Short term safety of bulbine natalensis supplementation in healthy men
© Hofheins et al; licensee BioMed Central Ltd. 2012
Published: 19 November 2012
Bulbine natalensis is a perennial herb indigenous to South Africa that is currently being marketed as a prosexual product for men. As the first step in a series of experiments designed to assess in the in vivo effects of Bulbine natalensis (ProLensis™) supplementation, we performed a placebo-controlled, double-blind clinical trial to assess the short-term safety of this ingredient.
After giving informed consent and being cleared for participation by passing a screening physical and EKG, 36 apparently healthy men (mean ± SD age, height, weight: 29.4 ± 7.7 y, 177.2 ± 5.2 cm, 82.2 ± 10.7 kg) consumed 4 capsules of ProLensis™ (325 mg in the morning, 325 mg six hours later) or a matched placebo every day for 28 days. Clinical chemistry panels (renal, hepatic, and hematological biomarkers) and general markers of health (heart rate, blood pressure, EKG) were assessed before and after 28 days of supplementation. Data were analyzed via ANCOVA using baseline values as the covariate and statistical significance was set a priori at P≤0.05.
In 27 of 29 variables, no differences were noted between groups. Alkaline phosphatase (AP) increased marginally in the ProLensis™group (+2.0 IU/L, +3%) compared to a parallel decrease the Placebo group (-2.4 IU/L, -3.8%); P<0.04. In contrast, creatinine (Creat) decreased slightly in the ProLensis™group (-0.08, -7.4%) compared to no change in the Placebo group (P<0.003). It is our opinion that the observed differences in AP and Creat are not clinically relevant given that all values for both groups fell well within normative clinical limits (i.e. typical values for AP range from 20 to 140 IU/L1; typical values for Creat range from 0.6 to 1.3 mg/dL for men and 0.5 to 1.1 mg/dL for women2).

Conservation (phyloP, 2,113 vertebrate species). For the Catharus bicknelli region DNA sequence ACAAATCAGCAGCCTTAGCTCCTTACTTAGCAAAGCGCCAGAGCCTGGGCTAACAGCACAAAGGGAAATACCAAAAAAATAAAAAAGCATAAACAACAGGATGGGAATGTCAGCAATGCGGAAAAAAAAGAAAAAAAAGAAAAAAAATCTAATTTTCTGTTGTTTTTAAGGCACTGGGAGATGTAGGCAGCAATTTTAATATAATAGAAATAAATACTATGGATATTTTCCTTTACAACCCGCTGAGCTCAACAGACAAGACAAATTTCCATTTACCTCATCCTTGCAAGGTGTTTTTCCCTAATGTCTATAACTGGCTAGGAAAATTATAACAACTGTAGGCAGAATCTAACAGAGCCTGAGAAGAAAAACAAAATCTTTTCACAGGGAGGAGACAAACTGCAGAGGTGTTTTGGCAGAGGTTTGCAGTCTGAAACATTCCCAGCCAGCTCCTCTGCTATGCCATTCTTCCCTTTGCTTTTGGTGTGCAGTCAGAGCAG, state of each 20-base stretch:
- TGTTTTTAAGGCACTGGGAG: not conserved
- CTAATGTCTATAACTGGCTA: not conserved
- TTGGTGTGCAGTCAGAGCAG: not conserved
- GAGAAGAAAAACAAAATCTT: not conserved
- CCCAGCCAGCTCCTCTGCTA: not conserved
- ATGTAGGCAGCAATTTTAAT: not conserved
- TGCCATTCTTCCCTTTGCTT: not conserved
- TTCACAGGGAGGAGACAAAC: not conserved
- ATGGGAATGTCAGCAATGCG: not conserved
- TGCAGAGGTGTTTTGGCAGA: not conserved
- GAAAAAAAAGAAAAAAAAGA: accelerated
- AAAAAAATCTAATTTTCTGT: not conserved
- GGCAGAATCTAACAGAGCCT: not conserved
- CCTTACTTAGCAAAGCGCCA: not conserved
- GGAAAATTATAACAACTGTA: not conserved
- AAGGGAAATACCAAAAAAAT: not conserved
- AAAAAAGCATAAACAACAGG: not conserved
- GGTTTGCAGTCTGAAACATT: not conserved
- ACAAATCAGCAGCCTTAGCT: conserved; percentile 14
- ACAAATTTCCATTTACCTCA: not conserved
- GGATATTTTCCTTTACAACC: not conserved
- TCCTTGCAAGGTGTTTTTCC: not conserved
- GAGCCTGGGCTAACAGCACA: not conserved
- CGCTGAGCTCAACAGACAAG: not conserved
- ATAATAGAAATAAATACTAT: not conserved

Within the confines of the current experimental design (i.e. subject demographics, dose and duration of use) these preliminary data suggest that ProLensis™is as safe as Placebo with respect to the hemodynamic, hepatic, renal, and hematologic biomarkers assessed. Future studies should seek to clarify extraction methods and bioactive(s), investigate potential efficacy, and confirm these safety data to strengthen the total body of evidence.
Supported in part by a research grant from Sports Nutrition Research, LTD (Franklin Square, NY).
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